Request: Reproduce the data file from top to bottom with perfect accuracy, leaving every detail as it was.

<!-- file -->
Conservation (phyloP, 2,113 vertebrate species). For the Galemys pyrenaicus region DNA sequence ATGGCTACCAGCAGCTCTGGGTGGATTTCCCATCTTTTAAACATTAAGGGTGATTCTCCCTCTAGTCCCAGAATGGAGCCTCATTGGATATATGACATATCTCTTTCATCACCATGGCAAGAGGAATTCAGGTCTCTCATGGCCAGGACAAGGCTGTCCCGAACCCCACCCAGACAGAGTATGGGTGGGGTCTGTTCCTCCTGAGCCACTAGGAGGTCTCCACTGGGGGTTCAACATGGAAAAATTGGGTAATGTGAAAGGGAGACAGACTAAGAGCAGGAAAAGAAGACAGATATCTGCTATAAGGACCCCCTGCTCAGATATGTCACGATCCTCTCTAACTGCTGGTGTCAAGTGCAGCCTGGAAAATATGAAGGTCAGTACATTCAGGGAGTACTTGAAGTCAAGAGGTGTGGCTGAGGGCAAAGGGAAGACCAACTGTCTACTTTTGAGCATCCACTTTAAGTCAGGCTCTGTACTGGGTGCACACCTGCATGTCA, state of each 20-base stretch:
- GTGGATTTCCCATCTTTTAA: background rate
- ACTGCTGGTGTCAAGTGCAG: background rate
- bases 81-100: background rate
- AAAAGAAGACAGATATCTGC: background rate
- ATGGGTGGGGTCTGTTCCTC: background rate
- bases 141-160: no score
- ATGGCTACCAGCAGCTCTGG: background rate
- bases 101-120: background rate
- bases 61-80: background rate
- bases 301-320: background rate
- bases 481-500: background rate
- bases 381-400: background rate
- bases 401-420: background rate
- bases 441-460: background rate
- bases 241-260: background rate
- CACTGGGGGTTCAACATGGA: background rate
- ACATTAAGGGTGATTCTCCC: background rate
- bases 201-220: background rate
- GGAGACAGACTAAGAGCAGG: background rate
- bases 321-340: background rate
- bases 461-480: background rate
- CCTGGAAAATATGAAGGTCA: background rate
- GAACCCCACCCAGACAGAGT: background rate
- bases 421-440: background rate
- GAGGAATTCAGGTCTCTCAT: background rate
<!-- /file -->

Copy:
Conservation (phyloP, 2,113 vertebrate species). For the Galemys pyrenaicus region DNA sequence ATGGCTACCAGCAGCTCTGGGTGGATTTCCCATCTTTTAAACATTAAGGGTGATTCTCCCTCTAGTCCCAGAATGGAGCCTCATTGGATATATGACATATCTCTTTCATCACCATGGCAAGAGGAATTCAGGTCTCTCATGGCCAGGACAAGGCTGTCCCGAACCCCACCCAGACAGAGTATGGGTGGGGTCTGTTCCTCCTGAGCCACTAGGAGGTCTCCACTGGGGGTTCAACATGGAAAAATTGGGTAATGTGAAAGGGAGACAGACTAAGAGCAGGAAAAGAAGACAGATATCTGCTATAAGGACCCCCTGCTCAGATATGTCACGATCCTCTCTAACTGCTGGTGTCAAGTGCAGCCTGGAAAATATGAAGGTCAGTACATTCAGGGAGTACTTGAAGTCAAGAGGTGTGGCTGAGGGCAAAGGGAAGACCAACTGTCTACTTTTGAGCATCCACTTTAAGTCAGGCTCTGTACTGGGTGCACACCTGCATGTCA, state of each 20-base stretch:
- GTGGATTTCCCATCTTTTAA: background rate
- ACTGCTGGTGTCAAGTGCAG: background rate
- bases 81-100: background rate
- AAAAGAAGACAGATATCTGC: background rate
- ATGGGTGGGGTCTGTTCCTC: background rate
- bases 141-160: no score
- ATGGCTACCAGCAGCTCTGG: background rate
- bases 101-120: background rate
- bases 61-80: background rate
- bases 301-320: background rate
- bases 481-500: background rate
- bases 381-400: background rate
- bases 401-420: background rate
- bases 441-460: background rate
- bases 241-260: background rate
- CACTGGGGGTTCAACATGGA: background rate
- ACATTAAGGGTGATTCTCCC: background rate
- bases 201-220: background rate
- GGAGACAGACTAAGAGCAGG: background rate
- bases 321-340: background rate
- bases 461-480: background rate
- CCTGGAAAATATGAAGGTCA: background rate
- GAACCCCACCCAGACAGAGT: background rate
- bases 421-440: background rate
- GAGGAATTCAGGTCTCTCAT: background rate